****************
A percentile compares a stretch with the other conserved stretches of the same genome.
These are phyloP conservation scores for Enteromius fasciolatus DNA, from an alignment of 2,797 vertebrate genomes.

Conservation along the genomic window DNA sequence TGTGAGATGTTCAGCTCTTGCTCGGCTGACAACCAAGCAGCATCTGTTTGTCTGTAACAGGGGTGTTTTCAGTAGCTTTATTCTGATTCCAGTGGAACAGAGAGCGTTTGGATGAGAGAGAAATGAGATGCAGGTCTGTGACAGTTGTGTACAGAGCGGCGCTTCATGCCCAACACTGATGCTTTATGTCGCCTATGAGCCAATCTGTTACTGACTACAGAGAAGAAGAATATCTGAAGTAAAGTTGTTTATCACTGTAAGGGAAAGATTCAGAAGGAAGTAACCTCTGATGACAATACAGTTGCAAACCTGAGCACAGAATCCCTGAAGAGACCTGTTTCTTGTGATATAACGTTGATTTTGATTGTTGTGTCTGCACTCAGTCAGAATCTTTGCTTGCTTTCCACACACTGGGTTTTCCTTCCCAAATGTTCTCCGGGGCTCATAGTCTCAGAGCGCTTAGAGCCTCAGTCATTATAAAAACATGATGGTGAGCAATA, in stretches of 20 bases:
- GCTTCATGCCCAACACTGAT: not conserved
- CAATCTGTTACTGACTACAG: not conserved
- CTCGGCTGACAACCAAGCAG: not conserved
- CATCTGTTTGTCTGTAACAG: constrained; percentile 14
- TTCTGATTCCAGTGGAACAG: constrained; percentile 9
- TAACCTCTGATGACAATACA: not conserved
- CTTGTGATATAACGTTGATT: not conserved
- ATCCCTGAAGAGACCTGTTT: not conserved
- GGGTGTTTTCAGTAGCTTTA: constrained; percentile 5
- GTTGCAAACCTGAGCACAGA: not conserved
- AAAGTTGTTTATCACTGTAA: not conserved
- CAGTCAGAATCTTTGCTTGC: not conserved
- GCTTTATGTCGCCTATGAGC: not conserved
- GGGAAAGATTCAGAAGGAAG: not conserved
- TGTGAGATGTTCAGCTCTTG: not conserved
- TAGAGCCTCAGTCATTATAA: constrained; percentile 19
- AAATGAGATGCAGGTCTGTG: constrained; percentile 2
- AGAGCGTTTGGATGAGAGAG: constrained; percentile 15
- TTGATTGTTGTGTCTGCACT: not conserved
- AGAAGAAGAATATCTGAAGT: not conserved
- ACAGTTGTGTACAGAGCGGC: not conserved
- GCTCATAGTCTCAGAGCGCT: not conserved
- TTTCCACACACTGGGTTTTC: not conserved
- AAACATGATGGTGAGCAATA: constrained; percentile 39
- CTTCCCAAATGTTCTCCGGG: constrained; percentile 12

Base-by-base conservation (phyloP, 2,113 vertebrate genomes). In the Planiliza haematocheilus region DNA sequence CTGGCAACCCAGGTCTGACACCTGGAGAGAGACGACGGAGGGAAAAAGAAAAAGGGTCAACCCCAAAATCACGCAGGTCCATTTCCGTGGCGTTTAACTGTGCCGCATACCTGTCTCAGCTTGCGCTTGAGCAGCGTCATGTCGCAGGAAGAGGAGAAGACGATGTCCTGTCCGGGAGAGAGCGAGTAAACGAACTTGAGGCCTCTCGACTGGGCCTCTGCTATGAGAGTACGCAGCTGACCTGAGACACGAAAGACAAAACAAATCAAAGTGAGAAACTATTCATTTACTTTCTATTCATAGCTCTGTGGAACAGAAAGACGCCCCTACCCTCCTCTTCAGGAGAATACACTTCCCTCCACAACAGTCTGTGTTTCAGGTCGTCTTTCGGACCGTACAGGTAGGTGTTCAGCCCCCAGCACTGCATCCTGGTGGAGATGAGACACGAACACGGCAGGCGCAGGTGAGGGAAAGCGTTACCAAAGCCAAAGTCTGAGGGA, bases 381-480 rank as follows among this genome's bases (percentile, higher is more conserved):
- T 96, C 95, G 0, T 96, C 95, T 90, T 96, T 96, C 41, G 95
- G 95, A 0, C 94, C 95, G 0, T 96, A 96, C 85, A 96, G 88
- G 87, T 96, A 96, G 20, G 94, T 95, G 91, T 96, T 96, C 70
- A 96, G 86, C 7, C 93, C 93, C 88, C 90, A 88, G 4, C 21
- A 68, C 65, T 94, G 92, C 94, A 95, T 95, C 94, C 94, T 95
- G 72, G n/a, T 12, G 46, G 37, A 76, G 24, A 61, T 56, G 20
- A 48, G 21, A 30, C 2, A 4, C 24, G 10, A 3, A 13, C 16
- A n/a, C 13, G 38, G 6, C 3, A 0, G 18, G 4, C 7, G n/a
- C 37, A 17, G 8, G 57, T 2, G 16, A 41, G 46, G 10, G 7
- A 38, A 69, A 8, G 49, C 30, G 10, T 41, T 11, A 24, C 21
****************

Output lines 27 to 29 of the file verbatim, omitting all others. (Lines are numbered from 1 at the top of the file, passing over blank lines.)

- AAACATGATGGTGAGCAATA: constrained; percentile 39
- CTTCCCAAATGTTCTCCGGG: constrained; percentile 12

Base-by-base conservation (phyloP, 2,113 vertebrate genomes). In the Planiliza haematocheilus region DNA sequence CTGGCAACCCAGGTCTGACACCTGGAGAGAGACGACGGAGGGAAAAAGAAAAAGGGTCAACCCCAAAATCACGCAGGTCCATTTCCGTGGCGTTTAACTGTGCCGCATACCTGTCTCAGCTTGCGCTTGAGCAGCGTCATGTCGCAGGAAGAGGAGAAGACGATGTCCTGTCCGGGAGAGAGCGAGTAAACGAACTTGAGGCCTCTCGACTGGGCCTCTGCTATGAGAGTACGCAGCTGACCTGAGACACGAAAGACAAAACAAATCAAAGTGAGAAACTATTCATTTACTTTCTATTCATAGCTCTGTGGAACAGAAAGACGCCCCTACCCTCCTCTTCAGGAGAATACACTTCCCTCCACAACAGTCTGTGTTTCAGGTCGTCTTTCGGACCGTACAGGTAGGTGTTCAGCCCCCAGCACTGCATCCTGGTGGAGATGAGACACGAACACGGCAGGCGCAGGTGAGGGAAAGCGTTACCAAAGCCAAAGTCTGAGGGA, bases 381-480 rank as follows among this genome's bases (percentile, higher is more conserved):